Patrice, the Virginia borrower, runs a publishing company with her sister. With a AA credit rating, she initially requested a $20,000 loan at a rate of no more than 9.5 percent. By the time her posting expired, she received 32 bids, but they only amounted to 14 percent of her goal.
She turned to other borrowers for advice and resubmitted her proposal. This time, she bumped the rate up to 11 percent, fine-tuned her pitch, and added a playful photo of herself wearing a chef's hat. "I figure I have to be fun, nothing too serious," she says.
Lenders have their strategies.
Jon Ruttenberg, a Baltimore physical therapist, has been a Prosper lender for about six months. He looks for borrowers with top credit ratings and willing to pay a rate of 11.5 percent or more. He likes homeowners and borrowers who seek money to expand their business. He shies away from debt consolidators or those wanting money so they can become a Prosper lender.
He has eight outstanding loans averaging 10 percent and considers this part of his investment portfolio. "A great side benefit of Prosper is you get to get in on the whole micro-loan trend where you get to do some good for people," he adds.
Some lenders seek out riskier borrowers. Larsen, who has made 300 loans, says for many lenders the "sweet spot" is the middle: Borrowers who don't have the best credit rating, but not the worst, either. These loans carry a higher interest rate, but aren't at the greatest risk of default.
Interest rates can't exceed state law where a borrower resides. In Maryland, the top rate is 24 percent.
Peter Kollar, a real estate investor in Naples, Fla., bids on loans in the "sweet spot."
"You always have to worry about default, but you try to calculate the overall performance," says Kollar, who has made about 60 loans in the past two months for about $200 each. Personal pitches don't sway Kollar, who set up an automated system to bid on loans fitting his criteria. "It's quite burdensome to look at hundreds of loan proposals," he says.
For borrowers, the risk is not getting enough bids. Lenders run the risk of defaults.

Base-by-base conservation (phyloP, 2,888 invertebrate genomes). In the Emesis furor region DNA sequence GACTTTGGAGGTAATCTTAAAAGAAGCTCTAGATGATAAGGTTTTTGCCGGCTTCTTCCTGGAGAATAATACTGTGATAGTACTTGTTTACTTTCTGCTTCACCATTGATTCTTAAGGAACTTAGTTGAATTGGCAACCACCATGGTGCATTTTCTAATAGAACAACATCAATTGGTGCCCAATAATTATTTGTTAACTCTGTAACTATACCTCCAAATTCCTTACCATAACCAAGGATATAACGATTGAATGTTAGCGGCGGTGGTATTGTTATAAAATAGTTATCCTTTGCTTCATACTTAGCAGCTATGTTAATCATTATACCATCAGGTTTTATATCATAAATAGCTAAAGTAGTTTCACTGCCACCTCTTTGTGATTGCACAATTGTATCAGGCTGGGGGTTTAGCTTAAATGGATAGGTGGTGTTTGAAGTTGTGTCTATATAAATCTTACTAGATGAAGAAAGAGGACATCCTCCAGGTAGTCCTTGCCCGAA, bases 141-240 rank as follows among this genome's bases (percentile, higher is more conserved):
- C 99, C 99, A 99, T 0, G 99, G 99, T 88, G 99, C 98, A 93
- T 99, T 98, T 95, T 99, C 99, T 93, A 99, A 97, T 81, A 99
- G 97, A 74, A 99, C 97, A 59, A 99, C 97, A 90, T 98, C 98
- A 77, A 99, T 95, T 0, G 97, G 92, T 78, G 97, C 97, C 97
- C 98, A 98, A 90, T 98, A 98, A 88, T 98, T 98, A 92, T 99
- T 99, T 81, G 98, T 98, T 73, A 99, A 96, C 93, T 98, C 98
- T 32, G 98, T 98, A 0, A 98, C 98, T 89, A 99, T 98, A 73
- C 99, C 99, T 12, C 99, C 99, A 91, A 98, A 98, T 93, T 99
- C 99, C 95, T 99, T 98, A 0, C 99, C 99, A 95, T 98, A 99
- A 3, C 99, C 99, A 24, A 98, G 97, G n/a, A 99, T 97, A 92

Prosper advises lenders to make small loans and spread them out over many borrowers to lessen the impact if a borrower defaults. Prosper charges late fees after 15 days. A collection agency is called in after 30 days. Larsen says the default rate - payments 120 days past due - is about 0.50 percent. But that will likely climb as the three-year loans mature, he says.
Steven Brobeck, executive director of Consumer Federation of America, hasn't seen Prosper. But he's concerned that consumers won't investigate other low-cost borrowing options first, such as credit unions.
"There may be a niche for this product, but do we need another source of easy credit?" he says.
Others familiar with Prosper are big fans. "It's a great concept," says Steve Zuckerman, managing director of the California office of Self-Help, a nonprofit lender.
Zuckerman's group is looking at whether Prosper might work for borrowers needing a loan to break out of the cycle of payday loans, where the effective interest rate can be several hundred percent.
"What they are doing is great," says Jim Bruene, editor of Online Banking Report. "But do I think it will overtake banking? No."
Prosper will soon have more competition when Zopa, from the United Kingdom, enters the U.S. market.
Patrice's loan proposal was set to expire Wednesday. She frequently checked the site for bidding updates, even running to her computer during TV commercials. "It's addictive," she says.
Two days before her proposal was to expire, 195 lenders came forward to lend $20,000. Patrice could have stopped the process then. Instead, she let the bidding continue. By deadline, 485 bids poured in. Latecomers bid her interest rate down from 11 percent to 10 percent.
"It's inspiring," says Patrice about the response of lenders. "I would want to do that for somebody someday."
To suggest a topic, contact Eileen Ambrose at 410-332-6984 or by e-mail at eileen.ambrose@ baltsun.com.